Nine years after the launch of the first iPhone, Android OS on iPhones has finally become a reality, thanks to the cybersecurity startup Corellium.
After years in development, a group of developers today rolled out the first beta of “Project Sandcastle.” The project enables users to run Android on the Apple iPhone 7, 7 Plus, and iPod Touch, via the Chekra1n jailbreak.
While it could be called feat of the year, there are a few things iPhone users should know.
First, the full Android experience is yet to be achieved, given it’s only the first build. Camera, audio output, Bluetooth, GPU, Cellular modem are the only things known not to be working with Project Sandcastle. There are probably more issues and glitches that could show up every now and then.
If this isn’t bad enough, the system storage is just read-only as of now, and you cannot install Google Play Store apps on the iPhone.
Despite the issues, and the fact that developers customized the build with Open Launcher and it’s not precisely stock Android, it is a phenomenal feat and a big win for tech enthusiasts.
This isn’t the first time the team has managed to run Android on the iPhone. David Wang, one of the founders of Corellium, installed Android on the first generation iPhone, ten years back.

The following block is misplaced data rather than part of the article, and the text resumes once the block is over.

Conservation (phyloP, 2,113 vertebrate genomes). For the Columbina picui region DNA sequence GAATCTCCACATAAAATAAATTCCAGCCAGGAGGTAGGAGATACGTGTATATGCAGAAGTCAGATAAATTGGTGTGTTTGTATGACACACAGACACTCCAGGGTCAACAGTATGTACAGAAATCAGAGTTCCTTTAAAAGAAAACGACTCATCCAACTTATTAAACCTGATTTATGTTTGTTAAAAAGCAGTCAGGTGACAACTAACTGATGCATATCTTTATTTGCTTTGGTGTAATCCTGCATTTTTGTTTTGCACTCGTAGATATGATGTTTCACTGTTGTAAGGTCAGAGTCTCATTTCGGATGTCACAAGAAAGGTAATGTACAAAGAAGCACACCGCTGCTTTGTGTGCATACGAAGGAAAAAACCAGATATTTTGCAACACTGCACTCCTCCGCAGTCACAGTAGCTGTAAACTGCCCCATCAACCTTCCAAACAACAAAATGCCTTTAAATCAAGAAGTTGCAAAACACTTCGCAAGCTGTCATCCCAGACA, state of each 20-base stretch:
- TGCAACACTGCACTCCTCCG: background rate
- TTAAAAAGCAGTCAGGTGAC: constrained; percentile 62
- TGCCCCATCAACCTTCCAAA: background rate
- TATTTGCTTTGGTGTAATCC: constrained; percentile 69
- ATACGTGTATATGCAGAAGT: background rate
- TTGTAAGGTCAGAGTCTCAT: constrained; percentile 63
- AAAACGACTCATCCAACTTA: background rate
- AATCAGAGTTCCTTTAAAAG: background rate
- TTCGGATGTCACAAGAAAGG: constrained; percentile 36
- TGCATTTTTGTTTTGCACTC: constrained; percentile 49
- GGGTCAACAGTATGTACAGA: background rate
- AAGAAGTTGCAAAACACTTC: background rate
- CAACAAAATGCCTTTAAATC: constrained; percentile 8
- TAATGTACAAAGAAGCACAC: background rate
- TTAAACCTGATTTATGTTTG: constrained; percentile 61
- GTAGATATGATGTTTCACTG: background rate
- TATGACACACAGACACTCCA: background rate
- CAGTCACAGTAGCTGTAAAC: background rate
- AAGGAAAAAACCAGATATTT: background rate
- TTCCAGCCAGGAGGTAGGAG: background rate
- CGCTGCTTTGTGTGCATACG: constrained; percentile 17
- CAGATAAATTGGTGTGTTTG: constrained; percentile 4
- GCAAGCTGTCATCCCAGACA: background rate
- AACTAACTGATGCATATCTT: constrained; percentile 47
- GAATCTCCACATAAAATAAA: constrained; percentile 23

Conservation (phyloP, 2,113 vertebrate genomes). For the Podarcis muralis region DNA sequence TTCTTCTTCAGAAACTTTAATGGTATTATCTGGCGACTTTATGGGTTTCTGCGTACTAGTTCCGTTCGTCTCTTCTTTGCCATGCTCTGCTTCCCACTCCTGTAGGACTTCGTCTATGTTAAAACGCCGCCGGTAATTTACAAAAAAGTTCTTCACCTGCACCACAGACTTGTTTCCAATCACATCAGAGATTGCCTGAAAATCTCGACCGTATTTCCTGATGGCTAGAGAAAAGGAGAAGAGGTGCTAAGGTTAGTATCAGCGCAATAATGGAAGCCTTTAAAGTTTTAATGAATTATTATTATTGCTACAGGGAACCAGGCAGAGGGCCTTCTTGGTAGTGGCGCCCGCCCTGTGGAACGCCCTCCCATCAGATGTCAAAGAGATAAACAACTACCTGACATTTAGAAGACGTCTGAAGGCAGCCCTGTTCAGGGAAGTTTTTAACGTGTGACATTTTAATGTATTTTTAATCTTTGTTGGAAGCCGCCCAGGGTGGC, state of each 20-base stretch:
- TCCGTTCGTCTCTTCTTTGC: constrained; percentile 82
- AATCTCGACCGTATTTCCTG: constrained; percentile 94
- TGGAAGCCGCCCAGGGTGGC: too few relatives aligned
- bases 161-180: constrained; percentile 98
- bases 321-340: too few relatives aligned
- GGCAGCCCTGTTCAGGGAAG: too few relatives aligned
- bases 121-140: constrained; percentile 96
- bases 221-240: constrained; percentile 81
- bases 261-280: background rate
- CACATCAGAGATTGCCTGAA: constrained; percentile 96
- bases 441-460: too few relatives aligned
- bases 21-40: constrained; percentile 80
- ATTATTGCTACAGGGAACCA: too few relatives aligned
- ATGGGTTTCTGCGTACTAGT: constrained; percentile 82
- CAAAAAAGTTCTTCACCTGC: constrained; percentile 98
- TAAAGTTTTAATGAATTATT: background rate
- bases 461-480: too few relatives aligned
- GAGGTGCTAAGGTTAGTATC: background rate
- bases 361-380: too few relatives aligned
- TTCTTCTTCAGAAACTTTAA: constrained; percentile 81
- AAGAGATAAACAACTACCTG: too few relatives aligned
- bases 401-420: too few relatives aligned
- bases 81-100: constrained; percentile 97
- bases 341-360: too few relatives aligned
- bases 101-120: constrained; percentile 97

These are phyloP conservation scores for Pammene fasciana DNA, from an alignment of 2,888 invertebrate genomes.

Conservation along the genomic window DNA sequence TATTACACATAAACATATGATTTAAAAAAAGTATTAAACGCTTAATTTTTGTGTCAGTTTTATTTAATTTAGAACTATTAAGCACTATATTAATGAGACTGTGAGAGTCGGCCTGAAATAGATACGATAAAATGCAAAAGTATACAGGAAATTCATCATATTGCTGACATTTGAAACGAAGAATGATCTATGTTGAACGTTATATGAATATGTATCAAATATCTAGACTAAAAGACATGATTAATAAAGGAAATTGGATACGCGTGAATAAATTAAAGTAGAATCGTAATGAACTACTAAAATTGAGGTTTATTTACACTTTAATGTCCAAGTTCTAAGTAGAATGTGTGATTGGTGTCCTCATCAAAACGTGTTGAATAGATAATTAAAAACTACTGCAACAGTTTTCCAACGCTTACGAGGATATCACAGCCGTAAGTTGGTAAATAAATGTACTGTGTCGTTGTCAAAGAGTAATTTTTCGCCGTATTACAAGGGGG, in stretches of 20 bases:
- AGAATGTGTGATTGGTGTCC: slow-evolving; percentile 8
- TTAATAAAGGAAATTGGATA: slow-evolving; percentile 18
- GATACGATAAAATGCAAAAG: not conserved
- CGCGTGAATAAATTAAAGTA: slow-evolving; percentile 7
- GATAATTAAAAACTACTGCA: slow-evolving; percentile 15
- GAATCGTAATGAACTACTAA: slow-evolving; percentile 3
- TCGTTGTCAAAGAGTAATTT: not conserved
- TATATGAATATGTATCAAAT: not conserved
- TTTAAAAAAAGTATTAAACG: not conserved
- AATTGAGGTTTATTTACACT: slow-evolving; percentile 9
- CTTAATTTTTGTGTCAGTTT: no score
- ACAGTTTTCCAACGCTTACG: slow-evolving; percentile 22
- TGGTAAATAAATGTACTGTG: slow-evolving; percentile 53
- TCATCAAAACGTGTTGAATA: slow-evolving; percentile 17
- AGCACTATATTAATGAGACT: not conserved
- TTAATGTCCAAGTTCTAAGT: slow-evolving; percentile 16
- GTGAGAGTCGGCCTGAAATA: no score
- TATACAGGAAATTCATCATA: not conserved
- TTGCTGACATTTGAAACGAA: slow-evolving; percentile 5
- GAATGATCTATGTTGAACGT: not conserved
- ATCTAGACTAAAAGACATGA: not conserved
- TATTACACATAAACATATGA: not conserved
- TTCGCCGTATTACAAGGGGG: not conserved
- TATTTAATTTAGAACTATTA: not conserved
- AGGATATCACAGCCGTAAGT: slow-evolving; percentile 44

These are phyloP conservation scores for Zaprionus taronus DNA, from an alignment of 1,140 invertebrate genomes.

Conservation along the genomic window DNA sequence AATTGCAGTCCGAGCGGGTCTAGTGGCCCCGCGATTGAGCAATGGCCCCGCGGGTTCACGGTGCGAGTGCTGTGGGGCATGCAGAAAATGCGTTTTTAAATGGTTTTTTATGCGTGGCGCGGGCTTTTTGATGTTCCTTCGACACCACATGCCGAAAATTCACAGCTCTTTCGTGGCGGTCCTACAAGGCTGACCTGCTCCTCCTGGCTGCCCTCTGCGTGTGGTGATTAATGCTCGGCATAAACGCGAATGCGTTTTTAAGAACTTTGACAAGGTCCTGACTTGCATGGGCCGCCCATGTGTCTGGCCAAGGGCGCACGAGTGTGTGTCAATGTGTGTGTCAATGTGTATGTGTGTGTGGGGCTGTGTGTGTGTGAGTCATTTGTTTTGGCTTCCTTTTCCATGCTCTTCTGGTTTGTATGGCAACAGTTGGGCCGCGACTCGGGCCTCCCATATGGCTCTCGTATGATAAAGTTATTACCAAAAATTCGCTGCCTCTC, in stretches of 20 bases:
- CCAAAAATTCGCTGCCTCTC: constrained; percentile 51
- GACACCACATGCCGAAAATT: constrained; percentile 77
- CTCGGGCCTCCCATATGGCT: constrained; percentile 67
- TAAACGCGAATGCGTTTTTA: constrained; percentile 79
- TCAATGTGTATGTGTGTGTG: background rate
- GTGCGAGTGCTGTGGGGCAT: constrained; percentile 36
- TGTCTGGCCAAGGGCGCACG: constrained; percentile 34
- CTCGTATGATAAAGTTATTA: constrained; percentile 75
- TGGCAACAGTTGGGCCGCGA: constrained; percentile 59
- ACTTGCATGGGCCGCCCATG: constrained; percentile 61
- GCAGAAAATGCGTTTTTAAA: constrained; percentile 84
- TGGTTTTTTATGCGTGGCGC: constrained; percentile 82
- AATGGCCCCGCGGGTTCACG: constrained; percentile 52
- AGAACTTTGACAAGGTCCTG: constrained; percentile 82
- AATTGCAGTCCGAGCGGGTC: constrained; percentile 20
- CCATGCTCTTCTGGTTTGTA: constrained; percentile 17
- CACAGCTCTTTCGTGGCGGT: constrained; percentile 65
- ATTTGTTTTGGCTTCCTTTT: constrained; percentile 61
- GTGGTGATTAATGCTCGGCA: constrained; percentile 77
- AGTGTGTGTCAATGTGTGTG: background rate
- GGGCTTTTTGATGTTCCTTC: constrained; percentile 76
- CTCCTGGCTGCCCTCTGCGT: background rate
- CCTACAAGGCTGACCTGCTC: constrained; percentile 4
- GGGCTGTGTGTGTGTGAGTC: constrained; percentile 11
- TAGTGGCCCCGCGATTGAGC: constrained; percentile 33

Apple, on the other hand, isn’t too excited about the fact that one should run Android on iPhones.
To build Project Sandcastle, the developers used their own iPhone virtualization platform over which Apple sued Corellium last year. According to Apple, creating software versions of the iPhone is a copyright breach.
Meanwhile, Corellium stands firm on its belief that Apple users should be able to do whatever they want with their hardware.
“Apple’s dominance allows it to decide everything from what apps will be allowed in the market to the commission it charges from developers. Corellium’s solution to run Android on iPhone will finally provide customers with a viable alternative to Apple’s App Store and iOS.” Corellium CEO Amanda Gorton told Forbes.